When so many other election forecasts proved misguided, who can begrudge us for looking back to our leader page of three months ago, when we prophesied that the right-wing press would turn on the Labour leader Ed Miliband with a ferocity not seen since Neil Kinnock’s campaign in 1992? We were wrong – just as John Curtice was wrong in his momentous 10pm exit poll result on May 7 – only in underestimating the scale of the assault on Labour.
The press was vitriolic. It was personal. It was crudely abusive, even before Labour said it would revisit and implement Lord Justice Leveson. Now it was kill or be killed, with no one stopping to ask whether the Labour leader would really make press regulation his big priority in the event of victory. Only one side was going to walk out of this fight alive: it just wasn’t clear which side that would be.
So the coverage was predictable, as was the immediate reaction to it. The Daily Telegraph, the Daily Mail and The Sun were accused of perverting democracy. Their excesses had to be curbed. It was time for real regulation. Interestingly, those who demanded such action most passionately seemed not to have read the Daily Mirror. It does not reach so many readers, but if right wing papers went over the top in visualising impending Marxist rule, the Mirror matched them blow for blow in evoking jack-booted Tories, eager to grind the faces of the poor. And while we are on readership, we might also acknowledge the online success of The Guardian, which allows that title to disseminate left wing wisdom to an audience almost as great as that of the Daily Mail and MailOnline.
There is of course a good reason why we should not try to stop newspapers saying what they like, provided they operate within the boundaries of the law. It is that such an assault on free speech would be more damaging than any current harm. Some who advocate stronger regulation seem to believe it would make papers more civilized, but nothing proposed in the United Kingdom has ever addressed tone. It would take real statutory control to make papers present issues with the impartiality expected of – if not always delivered by – broadcasters. Does anyone want that? As for the idea that papers might treat politicians with respect, how might that be enforced?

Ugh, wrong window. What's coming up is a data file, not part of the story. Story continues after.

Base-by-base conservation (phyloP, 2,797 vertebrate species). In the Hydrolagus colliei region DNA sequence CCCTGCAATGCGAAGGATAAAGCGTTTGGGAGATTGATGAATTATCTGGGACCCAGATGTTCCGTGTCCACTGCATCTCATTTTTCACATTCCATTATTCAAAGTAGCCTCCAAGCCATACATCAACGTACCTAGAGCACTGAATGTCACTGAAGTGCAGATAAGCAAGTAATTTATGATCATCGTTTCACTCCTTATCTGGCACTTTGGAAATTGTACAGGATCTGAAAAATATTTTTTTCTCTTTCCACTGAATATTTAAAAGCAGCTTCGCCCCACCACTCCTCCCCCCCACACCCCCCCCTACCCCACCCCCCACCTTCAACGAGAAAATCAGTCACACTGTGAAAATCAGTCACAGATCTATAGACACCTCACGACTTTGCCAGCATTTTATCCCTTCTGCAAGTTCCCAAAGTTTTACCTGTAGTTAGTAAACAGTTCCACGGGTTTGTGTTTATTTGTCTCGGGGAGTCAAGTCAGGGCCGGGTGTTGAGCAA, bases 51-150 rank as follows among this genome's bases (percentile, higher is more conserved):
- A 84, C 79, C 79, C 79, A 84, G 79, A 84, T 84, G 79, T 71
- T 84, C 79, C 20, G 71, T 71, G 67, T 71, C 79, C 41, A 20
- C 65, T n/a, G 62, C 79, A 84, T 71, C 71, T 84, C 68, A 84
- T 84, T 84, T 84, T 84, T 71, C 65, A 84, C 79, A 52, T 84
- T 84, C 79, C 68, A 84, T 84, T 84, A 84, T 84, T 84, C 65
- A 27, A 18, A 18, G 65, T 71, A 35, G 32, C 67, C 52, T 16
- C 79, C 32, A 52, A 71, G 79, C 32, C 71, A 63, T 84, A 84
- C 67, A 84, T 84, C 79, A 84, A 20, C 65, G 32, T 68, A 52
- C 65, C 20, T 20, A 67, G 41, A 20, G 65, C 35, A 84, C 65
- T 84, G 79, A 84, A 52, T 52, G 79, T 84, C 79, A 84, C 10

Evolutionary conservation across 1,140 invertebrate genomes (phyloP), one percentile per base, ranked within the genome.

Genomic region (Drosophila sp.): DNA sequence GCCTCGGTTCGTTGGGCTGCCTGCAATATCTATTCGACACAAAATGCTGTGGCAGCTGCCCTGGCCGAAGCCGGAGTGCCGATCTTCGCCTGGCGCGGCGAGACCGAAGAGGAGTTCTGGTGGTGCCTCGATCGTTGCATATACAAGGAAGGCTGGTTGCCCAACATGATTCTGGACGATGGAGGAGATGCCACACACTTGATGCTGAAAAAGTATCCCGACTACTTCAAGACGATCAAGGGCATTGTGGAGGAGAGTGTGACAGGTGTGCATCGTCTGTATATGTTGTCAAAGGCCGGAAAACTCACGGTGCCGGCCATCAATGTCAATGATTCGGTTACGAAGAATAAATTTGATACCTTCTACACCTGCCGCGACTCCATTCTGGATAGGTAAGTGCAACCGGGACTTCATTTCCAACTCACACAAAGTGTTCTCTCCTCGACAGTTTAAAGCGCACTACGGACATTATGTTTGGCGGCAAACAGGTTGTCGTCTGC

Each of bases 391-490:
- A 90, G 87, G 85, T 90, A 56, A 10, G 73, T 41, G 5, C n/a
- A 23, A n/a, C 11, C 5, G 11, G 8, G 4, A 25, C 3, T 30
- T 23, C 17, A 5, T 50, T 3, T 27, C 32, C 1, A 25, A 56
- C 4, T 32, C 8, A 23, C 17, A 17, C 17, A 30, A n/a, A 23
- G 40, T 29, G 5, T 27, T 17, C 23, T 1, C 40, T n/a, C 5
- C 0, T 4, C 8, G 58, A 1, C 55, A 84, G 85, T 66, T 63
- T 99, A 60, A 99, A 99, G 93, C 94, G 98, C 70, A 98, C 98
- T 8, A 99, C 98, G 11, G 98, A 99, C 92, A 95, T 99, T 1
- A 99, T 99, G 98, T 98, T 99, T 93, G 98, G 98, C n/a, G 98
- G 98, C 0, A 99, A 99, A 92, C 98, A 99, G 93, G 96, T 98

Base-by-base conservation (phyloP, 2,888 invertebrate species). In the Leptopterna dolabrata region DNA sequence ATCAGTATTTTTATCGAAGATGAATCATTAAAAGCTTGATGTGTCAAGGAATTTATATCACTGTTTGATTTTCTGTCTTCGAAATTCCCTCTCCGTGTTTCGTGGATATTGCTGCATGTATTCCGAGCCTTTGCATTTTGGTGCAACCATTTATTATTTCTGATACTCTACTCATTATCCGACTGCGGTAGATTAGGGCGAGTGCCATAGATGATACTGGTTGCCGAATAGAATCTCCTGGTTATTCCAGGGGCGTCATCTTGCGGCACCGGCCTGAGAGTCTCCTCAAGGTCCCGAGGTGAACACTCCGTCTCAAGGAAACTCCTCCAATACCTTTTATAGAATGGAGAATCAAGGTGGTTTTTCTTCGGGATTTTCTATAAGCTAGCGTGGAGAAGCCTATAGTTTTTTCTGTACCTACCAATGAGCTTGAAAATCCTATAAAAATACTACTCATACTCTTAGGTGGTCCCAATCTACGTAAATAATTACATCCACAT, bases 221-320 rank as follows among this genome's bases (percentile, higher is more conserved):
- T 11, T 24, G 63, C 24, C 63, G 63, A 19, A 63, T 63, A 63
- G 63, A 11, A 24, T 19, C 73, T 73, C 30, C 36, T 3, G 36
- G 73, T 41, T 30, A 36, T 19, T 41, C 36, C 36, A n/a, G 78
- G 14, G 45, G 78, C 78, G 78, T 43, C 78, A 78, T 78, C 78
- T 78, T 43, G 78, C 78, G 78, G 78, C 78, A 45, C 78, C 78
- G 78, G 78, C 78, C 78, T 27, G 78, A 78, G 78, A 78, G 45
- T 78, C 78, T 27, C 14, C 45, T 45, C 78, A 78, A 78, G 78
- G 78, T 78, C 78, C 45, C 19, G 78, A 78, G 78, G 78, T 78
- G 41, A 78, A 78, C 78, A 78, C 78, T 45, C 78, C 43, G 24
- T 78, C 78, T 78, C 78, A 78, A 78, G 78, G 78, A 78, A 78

As so often with eruptions of anguish and rage, the temperature has cooled with the passing of time. The right wing press has moved complacently to make a hero of a Conservative leader about whom it harboured great doubts. It has seized the opportunity to give the BBC its traditional kicking, accusing the broadcaster of political bias and relishing the arrival of John Whittingdale, a man believed to share that view, as Culture Secretary. The left wing press, in opening its inquest on the election result, has started to question Labour’s policy and leader, the party’s competence in getting out the vote and the nature of its campaign. The blame does not fall entirely on capitalist proprietors after all.
But before we too move on, we should ask whether this election showed the British press at the top of its game or reflected an alarming hysteria and a decline in standards. This is not a point about influencing voters, for who knows whether front pages emboldened “shy Tories” to come out or terrified “don’t knows” into voting Conservative? Indeed, the new wisdom is that newspapers achieved their main impact in setting the agenda for broadcasters. Rather, we inquire about journalistic quality and the collapse of long-standing tenets of the trade such as the division between news and comment.
We’ve suggested before that, while there have been some serious breaches of the criminal law and many examples of bad behaviour in contravention of the editors’ code, the newspaper industry has brought much opprobrium on its own head simply through its tone. Spare us the line about speaking truth to power: for years our papers have spoken with all the arrogance of the powerful. It is entirely up to them what they print and we would not have it any other way, but they are foolish if they believe their readers – in any section of the market – cannot tell the good from the bad. We readers watched titles rip up the rules about separating comment from news, run news stories that disintegrated on close reading and turn front pages over to party propaganda. It smacked of desperation, bringing nothing to mind so much as the defiant refrain of Millwall football fans, another group that traditionally revels in its barbarousness: no one likes us, we don’t care. Well we do care. We just want you to be better.